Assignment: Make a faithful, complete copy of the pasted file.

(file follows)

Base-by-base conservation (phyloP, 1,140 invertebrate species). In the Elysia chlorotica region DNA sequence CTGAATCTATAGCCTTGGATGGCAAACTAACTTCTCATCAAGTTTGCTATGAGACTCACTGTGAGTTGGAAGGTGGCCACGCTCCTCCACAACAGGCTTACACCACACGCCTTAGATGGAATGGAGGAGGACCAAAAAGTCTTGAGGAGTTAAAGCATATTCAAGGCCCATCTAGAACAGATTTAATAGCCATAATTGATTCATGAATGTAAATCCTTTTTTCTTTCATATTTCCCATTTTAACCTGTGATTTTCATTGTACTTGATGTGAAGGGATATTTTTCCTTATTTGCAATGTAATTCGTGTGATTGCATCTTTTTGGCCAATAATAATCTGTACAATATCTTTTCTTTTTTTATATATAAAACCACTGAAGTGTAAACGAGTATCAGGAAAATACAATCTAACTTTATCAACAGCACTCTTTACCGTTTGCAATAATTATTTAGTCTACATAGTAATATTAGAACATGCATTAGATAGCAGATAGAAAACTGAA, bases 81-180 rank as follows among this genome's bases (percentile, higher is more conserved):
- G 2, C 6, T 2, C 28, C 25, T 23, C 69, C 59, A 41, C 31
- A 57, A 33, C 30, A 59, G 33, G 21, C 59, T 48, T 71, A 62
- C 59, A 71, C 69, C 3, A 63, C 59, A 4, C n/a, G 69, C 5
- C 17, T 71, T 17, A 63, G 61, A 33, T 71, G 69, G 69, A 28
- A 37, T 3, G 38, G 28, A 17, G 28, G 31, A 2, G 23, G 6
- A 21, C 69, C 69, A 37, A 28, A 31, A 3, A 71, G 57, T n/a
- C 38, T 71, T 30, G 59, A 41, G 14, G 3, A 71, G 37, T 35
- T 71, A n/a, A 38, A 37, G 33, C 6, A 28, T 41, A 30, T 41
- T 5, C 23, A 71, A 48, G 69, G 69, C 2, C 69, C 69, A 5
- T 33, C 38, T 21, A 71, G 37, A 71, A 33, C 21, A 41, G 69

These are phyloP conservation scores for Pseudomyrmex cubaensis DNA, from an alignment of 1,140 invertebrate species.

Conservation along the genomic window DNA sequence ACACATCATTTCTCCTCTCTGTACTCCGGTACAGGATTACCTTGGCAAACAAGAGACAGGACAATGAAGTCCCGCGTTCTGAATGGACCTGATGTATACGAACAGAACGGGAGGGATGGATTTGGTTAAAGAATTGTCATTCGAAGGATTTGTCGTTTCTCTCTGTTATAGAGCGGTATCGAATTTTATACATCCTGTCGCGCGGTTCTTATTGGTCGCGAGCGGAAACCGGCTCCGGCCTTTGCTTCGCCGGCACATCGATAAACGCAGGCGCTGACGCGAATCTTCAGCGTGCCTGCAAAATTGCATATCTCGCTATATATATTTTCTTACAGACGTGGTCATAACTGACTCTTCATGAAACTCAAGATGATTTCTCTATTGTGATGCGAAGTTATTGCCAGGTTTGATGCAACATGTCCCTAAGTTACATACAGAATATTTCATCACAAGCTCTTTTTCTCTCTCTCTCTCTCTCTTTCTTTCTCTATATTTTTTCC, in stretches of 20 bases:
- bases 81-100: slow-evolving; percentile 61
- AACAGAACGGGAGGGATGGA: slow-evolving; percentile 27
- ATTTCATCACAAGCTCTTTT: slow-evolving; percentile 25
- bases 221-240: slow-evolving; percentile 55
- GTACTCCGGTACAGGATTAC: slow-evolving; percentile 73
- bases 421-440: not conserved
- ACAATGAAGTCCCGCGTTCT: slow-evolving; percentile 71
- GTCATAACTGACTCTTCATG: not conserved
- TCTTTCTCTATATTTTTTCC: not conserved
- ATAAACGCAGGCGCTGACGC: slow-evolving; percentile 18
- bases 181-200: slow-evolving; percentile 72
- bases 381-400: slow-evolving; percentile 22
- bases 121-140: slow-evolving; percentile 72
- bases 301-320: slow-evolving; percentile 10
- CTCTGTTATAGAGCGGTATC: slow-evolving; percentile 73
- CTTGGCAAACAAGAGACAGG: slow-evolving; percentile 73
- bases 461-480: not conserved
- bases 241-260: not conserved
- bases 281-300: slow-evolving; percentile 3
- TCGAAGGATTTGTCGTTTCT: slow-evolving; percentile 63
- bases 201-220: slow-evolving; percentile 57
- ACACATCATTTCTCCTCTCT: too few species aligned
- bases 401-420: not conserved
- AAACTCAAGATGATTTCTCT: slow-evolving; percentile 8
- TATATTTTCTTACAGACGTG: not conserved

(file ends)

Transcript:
Base-by-base conservation (phyloP, 1,140 invertebrate species). In the Elysia chlorotica region DNA sequence CTGAATCTATAGCCTTGGATGGCAAACTAACTTCTCATCAAGTTTGCTATGAGACTCACTGTGAGTTGGAAGGTGGCCACGCTCCTCCACAACAGGCTTACACCACACGCCTTAGATGGAATGGAGGAGGACCAAAAAGTCTTGAGGAGTTAAAGCATATTCAAGGCCCATCTAGAACAGATTTAATAGCCATAATTGATTCATGAATGTAAATCCTTTTTTCTTTCATATTTCCCATTTTAACCTGTGATTTTCATTGTACTTGATGTGAAGGGATATTTTTCCTTATTTGCAATGTAATTCGTGTGATTGCATCTTTTTGGCCAATAATAATCTGTACAATATCTTTTCTTTTTTTATATATAAAACCACTGAAGTGTAAACGAGTATCAGGAAAATACAATCTAACTTTATCAACAGCACTCTTTACCGTTTGCAATAATTATTTAGTCTACATAGTAATATTAGAACATGCATTAGATAGCAGATAGAAAACTGAA, bases 81-180 rank as follows among this genome's bases (percentile, higher is more conserved):
- G 2, C 6, T 2, C 28, C 25, T 23, C 69, C 59, A 41, C 31
- A 57, A 33, C 30, A 59, G 33, G 21, C 59, T 48, T 71, A 62
- C 59, A 71, C 69, C 3, A 63, C 59, A 4, C n/a, G 69, C 5
- C 17, T 71, T 17, A 63, G 61, A 33, T 71, G 69, G 69, A 28
- A 37, T 3, G 38, G 28, A 17, G 28, G 31, A 2, G 23, G 6
- A 21, C 69, C 69, A 37, A 28, A 31, A 3, A 71, G 57, T n/a
- C 38, T 71, T 30, G 59, A 41, G 14, G 3, A 71, G 37, T 35
- T 71, A n/a, A 38, A 37, G 33, C 6, A 28, T 41, A 30, T 41
- T 5, C 23, A 71, A 48, G 69, G 69, C 2, C 69, C 69, A 5
- T 33, C 38, T 21, A 71, G 37, A 71, A 33, C 21, A 41, G 69

These are phyloP conservation scores for Pseudomyrmex cubaensis DNA, from an alignment of 1,140 invertebrate species.

Conservation along the genomic window DNA sequence ACACATCATTTCTCCTCTCTGTACTCCGGTACAGGATTACCTTGGCAAACAAGAGACAGGACAATGAAGTCCCGCGTTCTGAATGGACCTGATGTATACGAACAGAACGGGAGGGATGGATTTGGTTAAAGAATTGTCATTCGAAGGATTTGTCGTTTCTCTCTGTTATAGAGCGGTATCGAATTTTATACATCCTGTCGCGCGGTTCTTATTGGTCGCGAGCGGAAACCGGCTCCGGCCTTTGCTTCGCCGGCACATCGATAAACGCAGGCGCTGACGCGAATCTTCAGCGTGCCTGCAAAATTGCATATCTCGCTATATATATTTTCTTACAGACGTGGTCATAACTGACTCTTCATGAAACTCAAGATGATTTCTCTATTGTGATGCGAAGTTATTGCCAGGTTTGATGCAACATGTCCCTAAGTTACATACAGAATATTTCATCACAAGCTCTTTTTCTCTCTCTCTCTCTCTCTTTCTTTCTCTATATTTTTTCC, in stretches of 20 bases:
- bases 81-100: slow-evolving; percentile 61
- AACAGAACGGGAGGGATGGA: slow-evolving; percentile 27
- ATTTCATCACAAGCTCTTTT: slow-evolving; percentile 25
- bases 221-240: slow-evolving; percentile 55
- GTACTCCGGTACAGGATTAC: slow-evolving; percentile 73
- bases 421-440: not conserved
- ACAATGAAGTCCCGCGTTCT: slow-evolving; percentile 71
- GTCATAACTGACTCTTCATG: not conserved
- TCTTTCTCTATATTTTTTCC: not conserved
- ATAAACGCAGGCGCTGACGC: slow-evolving; percentile 18
- bases 181-200: slow-evolving; percentile 72
- bases 381-400: slow-evolving; percentile 22
- bases 121-140: slow-evolving; percentile 72
- bases 301-320: slow-evolving; percentile 10
- CTCTGTTATAGAGCGGTATC: slow-evolving; percentile 73
- CTTGGCAAACAAGAGACAGG: slow-evolving; percentile 73
- bases 461-480: not conserved
- bases 241-260: not conserved
- bases 281-300: slow-evolving; percentile 3
- TCGAAGGATTTGTCGTTTCT: slow-evolving; percentile 63
- bases 201-220: slow-evolving; percentile 57
- ACACATCATTTCTCCTCTCT: too few species aligned
- bases 401-420: not conserved
- AAACTCAAGATGATTTCTCT: slow-evolving; percentile 8
- TATATTTTCTTACAGACGTG: not conserved